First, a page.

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Facebook, Cisco partner to power Wi-Fi check-in at stores

Restaurants, hotels, retailers, and public locations will be able to get Wi-Fi equipment from Cisco and a check-in experience from Facebook.

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Roger Cheng Former Executive Editor / Head of News
Roger Cheng (he/him/his) was the executive editor in charge of CNET News, managing everything from daily breaking news to in-depth investigative packages. Prior to this, he was on the telecommunications beat and wrote for Dow Jones Newswires and The Wall Street Journal for nearly a decade and got his start writing and laying out pages at a local paper in Southern California. He's a devoted Trojan alum and thinks sleep is the perfect -- if unattainable -- hobby for a parent.
Expertise Mobile, 5G, Big Tech, Social Media Credentials
  • SABEW Best in Business 2011 Award for Breaking News Coverage, Eddie Award in 2020 for 5G coverage, runner-up National Arts & Entertainment Journalism Award for culture analysis.
Roger Cheng
2 min read
Facebook's mobile app. Facebook

Facebook just "friended" Cisco Systems.

The two companies are partnering up to provide restaurants, hotels, retailers, and other public locations with an integrated Wi-Fi check-in experience that ties into the Facebook network. Such a service would allow retailers to get more data on its customers, allowing for better targeted advice, advertising, or discounts.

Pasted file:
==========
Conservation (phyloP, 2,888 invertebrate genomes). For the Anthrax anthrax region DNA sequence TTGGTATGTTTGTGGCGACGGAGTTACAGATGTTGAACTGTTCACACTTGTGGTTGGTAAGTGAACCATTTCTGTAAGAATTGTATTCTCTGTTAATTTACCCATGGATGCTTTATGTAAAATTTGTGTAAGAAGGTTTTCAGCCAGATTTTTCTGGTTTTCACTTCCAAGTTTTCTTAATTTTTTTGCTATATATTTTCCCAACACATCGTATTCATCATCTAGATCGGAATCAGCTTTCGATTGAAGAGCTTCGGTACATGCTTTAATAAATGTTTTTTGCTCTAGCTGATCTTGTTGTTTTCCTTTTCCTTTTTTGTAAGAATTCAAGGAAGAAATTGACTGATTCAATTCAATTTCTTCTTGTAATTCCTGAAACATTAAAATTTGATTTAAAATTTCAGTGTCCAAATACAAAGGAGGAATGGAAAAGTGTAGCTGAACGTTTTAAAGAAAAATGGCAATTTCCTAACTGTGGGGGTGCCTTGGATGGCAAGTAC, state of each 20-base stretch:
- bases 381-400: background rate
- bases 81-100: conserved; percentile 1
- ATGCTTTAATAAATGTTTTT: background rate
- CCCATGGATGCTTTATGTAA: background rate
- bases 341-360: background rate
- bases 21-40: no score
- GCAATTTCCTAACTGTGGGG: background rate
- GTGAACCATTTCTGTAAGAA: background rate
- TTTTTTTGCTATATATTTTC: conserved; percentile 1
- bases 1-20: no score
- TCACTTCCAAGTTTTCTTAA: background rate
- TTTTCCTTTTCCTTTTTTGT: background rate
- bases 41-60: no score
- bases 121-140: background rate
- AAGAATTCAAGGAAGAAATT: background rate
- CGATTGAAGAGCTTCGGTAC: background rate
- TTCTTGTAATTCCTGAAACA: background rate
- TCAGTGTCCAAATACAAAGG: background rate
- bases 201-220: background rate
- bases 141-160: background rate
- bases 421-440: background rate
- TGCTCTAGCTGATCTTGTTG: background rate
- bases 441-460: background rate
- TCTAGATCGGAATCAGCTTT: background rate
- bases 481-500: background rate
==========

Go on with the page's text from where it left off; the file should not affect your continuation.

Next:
The initiative is called "Cisco Connected Mobile Experience with Facebook Wi-Fi," a long-winded name for a bundle of services and router equipment that's being tested by several businesses, including two restaurants in the Bonefish Grill chain.

The partnership is the latest in a trend to offer services based on a person's location. There are services that target people based on their phones' GPS, as well as check-in services like FourSquare, but this goes a step further. When customers walk into a store, they're able to pick up a Wi-Fi network, which automatically directs them to a Facebook check-in page. The page contains information about the venue or possible discounts and specials.

Facebook, meanwhile, can take large chunks of anonymous data from the check-ins and help businesses analyze the demographics of their customers.

Businesses have a built-in incentive to use this. The Facebook Wi-Fi check-in route will also drive more activity for a brand, and a higher number of check-ins and stories generated means a higher rank in Facebook's Graph Search.

While Cisco and Facebook position this as something helpful to consumers, there is an element of concern on the consumer side regarding having one's location tracked. While the data is collected from large groups of consumers, individuals may worry about having their data used.

The feature appears to be optional; although, it's unclear whether customers may be required to check-in to gain access to Wi-Fi.

Facebook and Cisco are holding an event to discuss the partnership later today. Check back in with CNET for all of the updated details.